OK, I have to acknowledge that just possibly there are more than four words to be said on the eve of the war that Microsoft is (apparently) about to launch against the whole technology industry.

Greg Papadopoulos considers the question Are Software Patents Useful? at some length, ending up at what feels like a sensible end-point. What really grabbed my eye, though, was our General Counsel Mike Dillon’s Cautiously Optimistic, which starts out with specifics about who’s suing us, the kind of territory that most lawyers won’t go near in public. Mike’s piece is about legal tactics and business realities, and I like it a lot.

And I must admit that I’ve also emitted voluminous prose on the subject: see Patent Theory and Patents and Linux, both from 2004 but still relevant.

Oh, and by the way: Microsoft should litigate or shut up.


Comment feed for ongoing:Comments feed

From: Michael Neale (May 14 2007, at 20:47)

I have to slightly object with your wording.

It should be : "Litigate, or shut the **** up."


From: Tony Fisk (May 14 2007, at 23:13)

I must be further out of touch than I thought. The first I heard of 'Mt. Redmond' showing signs of seismic activity was your 'four word letter'. It wasn't until I read Groklaw going on about the bogeyman this morning that the penny dropped.

I gather that this patent stuff could be as big as.. well.. as big as Vista!

To paraphrase the old saying: "He who slings FUD, loses round"


From: Dalibor Topic (May 14 2007, at 23:18)

I don't think that one needs to wait on Microsoft to do one thing or another. By today's act, they've put themselves out of civilized society and declared themselves as the largest litigation threat to the purses of many of their customers. That's a sure a death warrant for a company of any size, as Darl McBride knows.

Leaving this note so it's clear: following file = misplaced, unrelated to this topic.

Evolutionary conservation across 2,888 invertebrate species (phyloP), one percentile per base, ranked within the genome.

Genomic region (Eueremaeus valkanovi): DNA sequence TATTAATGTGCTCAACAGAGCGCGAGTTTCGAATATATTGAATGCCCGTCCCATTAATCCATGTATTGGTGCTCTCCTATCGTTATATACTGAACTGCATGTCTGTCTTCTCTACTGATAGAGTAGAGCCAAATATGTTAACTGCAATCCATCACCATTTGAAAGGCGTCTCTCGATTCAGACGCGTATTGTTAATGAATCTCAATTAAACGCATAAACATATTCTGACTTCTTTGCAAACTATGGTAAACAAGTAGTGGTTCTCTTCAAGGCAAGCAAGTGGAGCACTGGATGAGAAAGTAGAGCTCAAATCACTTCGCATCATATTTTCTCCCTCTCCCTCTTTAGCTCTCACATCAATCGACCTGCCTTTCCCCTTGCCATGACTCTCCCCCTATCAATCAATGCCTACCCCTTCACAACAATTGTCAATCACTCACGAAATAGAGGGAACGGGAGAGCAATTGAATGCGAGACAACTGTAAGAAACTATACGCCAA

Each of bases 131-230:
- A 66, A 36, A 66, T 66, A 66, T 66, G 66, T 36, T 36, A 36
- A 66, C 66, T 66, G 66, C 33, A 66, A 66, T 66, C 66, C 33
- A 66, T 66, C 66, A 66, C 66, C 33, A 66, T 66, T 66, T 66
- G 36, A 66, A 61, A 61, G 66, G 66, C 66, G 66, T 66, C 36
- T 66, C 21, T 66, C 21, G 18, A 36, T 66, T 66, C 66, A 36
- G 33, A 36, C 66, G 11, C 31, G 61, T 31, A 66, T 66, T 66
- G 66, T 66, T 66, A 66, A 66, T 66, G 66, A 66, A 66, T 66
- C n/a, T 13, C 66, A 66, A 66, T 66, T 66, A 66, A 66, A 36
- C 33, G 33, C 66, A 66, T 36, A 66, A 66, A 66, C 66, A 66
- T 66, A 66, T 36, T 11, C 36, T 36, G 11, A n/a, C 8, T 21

There is only one problem, though. Microsoft is huge, it has a lot of cash. In order to facilitate a quick downsizing of Microsoft to no longer being a threat (i.e. the size of SCO today), it will be necessary to turn downsizing Microsoft into a global business for local IT companies and legal experts in their jurisdictions, attracted by the chance of getting their fair share of that cash Microsoft is sitting upon.

The last thing Microsoft wants is actually going to court. Well, let them be forced go to courts globally to defend themselves against counterattacks like libel, anti-trust and copyright infringement suits, injunctions, etc. in hundreds of global jurisdictions for billions of dollars. More than a couple of those will get through each year, until Microsoft's cash purse is empty, and each victory will be welcomed by governments around the world, never mind the participating law firms.

Putting Microsoft out of business has been turned into a viable global business by Ballmer today. Thank you, Steve, for ruining Microsoft. I give them 5 years to go, once the downsizing community gets established.


From: John Cowan (May 14 2007, at 23:36)

How about a compromise, keeping both the four-word and the four-letter nature: "Either sue or STFU." It even rhymes.


From: Ross (May 15 2007, at 01:24)

All of those attempts to make it look like it was a new, fluffy nice Microsoft wasted in an instant - it must be time for Ballmer to leave.

And I can't help wondering whether Sun will join in to defend against the accusations that OpenOffice infringes on 45 of Microsoft's patents? Does Microsoft really think it can take on (either verbally or legally) all of those big companies that use OSS?


From: Anonymous Coward (May 15 2007, at 01:54)

I realised patents were bullshit when I pulled an idea out of my ass, put in the application and the only reason it didn't get filed was because we already had a patent on the idea...


From: Jay Carlson (May 16 2007, at 22:20)

Are those four words "404 File Not Found"?

I actually saw a car at the Burlington Mall five years ago with the license plate "404 FNF".

On reflection, the MA plate was green, meaning it way predated toyota.com. And vanity plates can't start with a number in MA. A shame.


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